| ||Gary R. Lichtenstein, MD |
Director, Center for IBD
University of Pennsylvania Health System
Professor of Medicine
University of Pennsylvania School of Medicine
Division of Gastroenterology
1.0 AMA PRA Category 1 Credit™
NOTE: This activity was presented as a live visiting faculty grand rounds series beginning on September 22, 2015. Participants who received credit for attending any of the live presentations are not eligible to receive credit for this online release.
IBD is a chronic progressive inflammatory disorder of the GI tract, which includes Crohn’s disease (CD) and ulcerative colitis (UC). CD and UC are both lifelong conditions with substantial morbidity, including debilitating symptoms, frequent need of high-risk procedures such as surgery, and decreased health-related quality of life. Determining the best individualized treatment approach for patients with IBD is becoming increasingly complex with the availability of new medical therapies and evolving new treatment paradigms, and is generally challenging due to the complicated nature of both CD and UC. Clinicians must understand the risks and benefits of available treatment options, including new and emerging biologic agents, and be able to develop tailored regimens based on unique patient and disease factors and current evidence-based treatment goals.
This activity, developed by experts in IBD, has been designed for gastroenterologists, internal medicine/primary care physicians, nurse practitioners, physician assistants, nurses, and other clinicians involved in the treatment of patients with IBD.
Upon completion of this educational activity, the participant should be able to:
- Discuss recent data that support the appropriate, early use of anti-TNF therapies.
- Identify patients who are most likely to benefit from early and intensive treatment with anti-TNF therapies.
- Formulate strategies to effectively manage common side effects of conventional IBD medications.
- Implement strategies to increase patient adherence through interdisciplinary and patient communication.
- Describe the appropriate postoperative use of medical therapies to prevent IBD recurrence.
Gary R. Lichtenstein, MD, discloses the following relationships with commercial interests:
Consultant: Abbott Corporation/AbbVie, Actavis, Alaven, Ferring, Hospira, Janssen Biotech, Luitpold/American Regent, Pfizer, Prometheus Laboratories, Romark, Salix Pharmaceuticals, Santarus, Shire Pharmaceuticals, Takeda, UCB, Warner Chilcott
Research/Grant Support: Ferring, Janssen Biotech, Prometheus Laboratories, Salix Pharmaceuticals, Santarus, Shire Pharmaceuticals, UCB, Warner Chilcott
Royalties/Patents: SLACK, Inc
Author/Editor Honoraria: Clinical Advances in Gastroenterology, Gastroenterology and Hepatology, Ironwood, Luitpold/American Regent, McMahon Publishing, Springer Science and Business Media, Up-To-Date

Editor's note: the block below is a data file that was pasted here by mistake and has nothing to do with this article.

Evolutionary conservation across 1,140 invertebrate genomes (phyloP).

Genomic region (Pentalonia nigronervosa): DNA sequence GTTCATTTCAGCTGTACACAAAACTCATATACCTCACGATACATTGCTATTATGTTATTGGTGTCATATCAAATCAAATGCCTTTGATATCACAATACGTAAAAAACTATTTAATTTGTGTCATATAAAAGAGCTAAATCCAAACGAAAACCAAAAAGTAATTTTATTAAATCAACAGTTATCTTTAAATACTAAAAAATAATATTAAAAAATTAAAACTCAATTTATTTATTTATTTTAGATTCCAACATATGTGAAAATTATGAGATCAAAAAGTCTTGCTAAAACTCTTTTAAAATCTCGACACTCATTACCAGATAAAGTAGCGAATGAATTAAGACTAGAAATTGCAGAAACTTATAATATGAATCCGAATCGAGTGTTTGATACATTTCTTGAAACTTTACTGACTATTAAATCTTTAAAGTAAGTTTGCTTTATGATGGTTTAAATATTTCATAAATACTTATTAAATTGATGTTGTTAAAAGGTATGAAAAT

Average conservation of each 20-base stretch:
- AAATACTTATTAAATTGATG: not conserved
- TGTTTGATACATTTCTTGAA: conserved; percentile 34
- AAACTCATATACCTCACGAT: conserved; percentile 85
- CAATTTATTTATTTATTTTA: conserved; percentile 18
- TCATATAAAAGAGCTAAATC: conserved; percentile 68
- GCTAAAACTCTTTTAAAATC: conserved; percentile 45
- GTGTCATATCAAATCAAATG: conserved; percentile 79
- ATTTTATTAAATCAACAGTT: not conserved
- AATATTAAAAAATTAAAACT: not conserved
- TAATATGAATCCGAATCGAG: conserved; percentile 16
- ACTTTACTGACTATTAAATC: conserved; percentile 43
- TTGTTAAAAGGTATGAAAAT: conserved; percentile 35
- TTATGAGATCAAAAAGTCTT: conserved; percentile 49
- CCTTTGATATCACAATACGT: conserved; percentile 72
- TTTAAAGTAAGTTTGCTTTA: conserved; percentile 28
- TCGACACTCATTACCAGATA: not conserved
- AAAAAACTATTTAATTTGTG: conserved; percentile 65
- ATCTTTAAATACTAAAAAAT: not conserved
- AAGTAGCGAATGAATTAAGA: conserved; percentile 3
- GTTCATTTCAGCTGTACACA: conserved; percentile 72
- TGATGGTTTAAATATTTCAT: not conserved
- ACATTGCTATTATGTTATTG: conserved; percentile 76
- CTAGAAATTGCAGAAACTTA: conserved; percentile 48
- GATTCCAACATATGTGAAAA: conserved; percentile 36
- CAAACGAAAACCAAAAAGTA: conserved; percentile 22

Funding to University of PA (IBD Fellow Education): Janssen Biotech
Rick Ricer, MD, Physician Reviewer, University of Cincinnati, has no conflicts of interest to disclose.
Susan P. Tyler, MEd, CMP, CHCP, FACEHP, University of Cincinnati, has no conflicts of interest to disclose.
Kathleen Hines, MCM Education Editorial Director, has no conflicts of interest to disclose.
The University of Cincinnati requires all faculty to disclose any planned discussion of an investigational and/or off-label use of a pharmaceutical product or device within their presentation. Participants should note that the use of products outside FDA-approved labeling should be considered experimental and are advised to consult current prescribing information for approved indications.
In this educational activity, the faculty reports his presentation will not contain reference to investigational and/or off-label uses.
The opinions expressed in the educational activity are those of the faculty and do not necessarily represent the views of any organization associated with this activity. Please refer to the official prescribing information for each product for discussion of approved indications, contraindications, and warnings.
ACCREDITATION STATEMENT: This activity has been planned and implemented in accordance with the accreditation requirements and policies of the Accreditation Council for Continuing Medical Education (ACCME) through the joint providership of the University of Cincinnati and MCM Education. The University of Cincinnati is accredited by the ACCME to provide continuing medical education for physicians.
CREDIT STATEMENT: The University of Cincinnati designates this enduring material for a maximum of 1.0 AMA PRA Category 1 Credit™. Physicians should claim only the credit commensurate with the extent of their participation in the activity.
Release date: December 11, 2015
Last review date: December 11, 2015
Expiration date: December 11, 2016
Commercial Support Statements
Supported by independent educational grants from AbbVie, Inc.; Shire Pharmaceuticals; and Prometheus Laboratories, Inc.
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© 2015 MCM Education. All rights reserved. None of the contents may be reproduced in any form without prior written permission from the publisher. The opinions expressed in this educational activity are those of the faculty and do not necessarily reflect the opinions or recommendations of their affiliated institutions, the publisher, the University of Cincinnati, AbbVie, Inc.; Shire Pharmaceuticals; or Prometheus Laboratories, Inc. Any medications, diagnostic procedures, or treatments discussed by the faculty should not be used by clinicians or other health care professionals without first evaluating their patients’ conditions, considering possible contraindications or risks, reviewing any applicable manufacturer’s product information, and comparing any therapeutic approach with the recommendations of other authorities.